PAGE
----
Maternal Sensitive Determinants of Nutritional Status Among Children Below Five Years in Obunga Slums
Science Journal of Public Health
Volume 4, Issue 3, May 2016, Pages: 265-270
Received: May 1, 2016;
Accepted: May 11, 2016;
Published: May 27, 2016
Views 3035 Downloads 89
David Omondi Okeyo, School of Public Health, Department of Nutrition and Health, Maseno University, Maseno Township, Kenya
Peter Kirabira, Institute of Public Health and Management, International Health Sciences University, Kampala, Uganda
Malnutrition remains a major proxy determinant of child mortality common among under five children and account for about one-third of malnourished cases worldwide. This chronic condition is a severe public health problem in sub-Saharan Africa that requires continuous critical attention. This study explored maternal sensitive factors that are important in the etiology of malnutrition with urban slum setting. The study was conducted among 400 eligible households systematically samples at random. Analysis was based hierarchical regression with principal axis factoring for selective variables. Psychosocial indicators did not have any observable association with nutritional status. Seeking immediate medical attention from the nearest health facility (HSB-1) and Average duration of introducing a child to the first liguid in hours (FP-4) significantly reduced stunting. Clean my hands with running water and soap before feeding a child (FHP-1) significantly reduced stunting among other indicators. HSB-1 somehow increased stunting. Wasting was significantly reduced by HSB-1 but increased by consulting a private doctor to examine a child (HSB-3). Underweight had no association at all with all indicators of maternal factors except at crude odds ratio level where FHP-1and HSB-1 were somewhat associated with underweight. In conclusion, this study revealed that food hygiene practice, health seeking behavior and feeding practice were all significant associates of stunting (p<0.05). Wasting was only associated with health seeking behaviour (p<0.05) while underweight had association with food hygiene practice and health seeking behaviour (p<0.05). However, it is noted that in these factor domains only selected indicator measures exhibited significant associations.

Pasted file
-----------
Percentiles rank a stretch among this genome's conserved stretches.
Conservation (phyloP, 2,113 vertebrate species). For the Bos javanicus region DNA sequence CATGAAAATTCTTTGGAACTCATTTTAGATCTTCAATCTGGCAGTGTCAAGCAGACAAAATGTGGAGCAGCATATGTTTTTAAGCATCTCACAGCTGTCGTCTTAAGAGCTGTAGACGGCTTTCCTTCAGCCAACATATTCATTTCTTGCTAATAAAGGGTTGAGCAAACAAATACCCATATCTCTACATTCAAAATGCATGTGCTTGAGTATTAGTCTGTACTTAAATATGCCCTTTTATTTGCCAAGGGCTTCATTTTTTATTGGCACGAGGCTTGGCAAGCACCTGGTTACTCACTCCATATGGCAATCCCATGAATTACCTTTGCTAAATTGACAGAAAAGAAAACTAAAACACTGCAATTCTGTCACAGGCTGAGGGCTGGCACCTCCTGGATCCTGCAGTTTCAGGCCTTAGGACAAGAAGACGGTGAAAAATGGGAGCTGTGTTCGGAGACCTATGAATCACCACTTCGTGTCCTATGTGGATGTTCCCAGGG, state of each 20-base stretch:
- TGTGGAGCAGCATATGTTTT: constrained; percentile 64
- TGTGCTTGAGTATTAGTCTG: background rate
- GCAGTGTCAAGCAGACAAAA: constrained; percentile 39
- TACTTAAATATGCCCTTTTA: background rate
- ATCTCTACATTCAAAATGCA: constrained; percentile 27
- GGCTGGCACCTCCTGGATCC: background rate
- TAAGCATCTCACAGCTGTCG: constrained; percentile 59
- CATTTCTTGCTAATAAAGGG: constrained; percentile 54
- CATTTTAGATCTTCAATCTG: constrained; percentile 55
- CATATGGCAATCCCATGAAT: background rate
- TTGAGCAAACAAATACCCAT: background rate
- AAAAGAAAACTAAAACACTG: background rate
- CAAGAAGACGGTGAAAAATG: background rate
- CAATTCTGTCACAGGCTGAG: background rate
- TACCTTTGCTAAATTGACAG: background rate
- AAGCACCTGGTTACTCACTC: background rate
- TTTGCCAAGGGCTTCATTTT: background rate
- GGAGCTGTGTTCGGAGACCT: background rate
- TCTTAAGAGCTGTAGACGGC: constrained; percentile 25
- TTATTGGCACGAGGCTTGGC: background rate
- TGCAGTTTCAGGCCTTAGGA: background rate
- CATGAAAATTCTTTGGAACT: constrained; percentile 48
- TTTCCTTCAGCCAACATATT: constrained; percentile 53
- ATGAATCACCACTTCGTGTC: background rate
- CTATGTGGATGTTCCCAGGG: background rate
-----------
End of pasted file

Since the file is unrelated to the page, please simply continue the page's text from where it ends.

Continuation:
David Omondi Okeyo,
Maternal Sensitive Determinants of Nutritional Status Among Children Below Five Years in Obunga Slums, Science Journal of Public Health.
Vol. 4, No. 3,
2016, pp. 265-270.
Engle, P. L., Menon, P., & Haddad, L. (1997). Care and Nutrition: Concepts and Measurement. International Food Policy Research Institute (IFPRI), Washington, D. C.
Rahman, A., Patel, V., Maselko, J., & Kirkwood, B. (2008). The neglected ’m’ in MCH programmes–why mental health of mothers is important for child nutrition. Tropical Medicine and International Health, 13 (4), 579-583.
Ramji, S. (2009). Impact of infant and young child feeding & caring practices on nutritional status & health. Indian Journal of Medical Research 130: 624-626.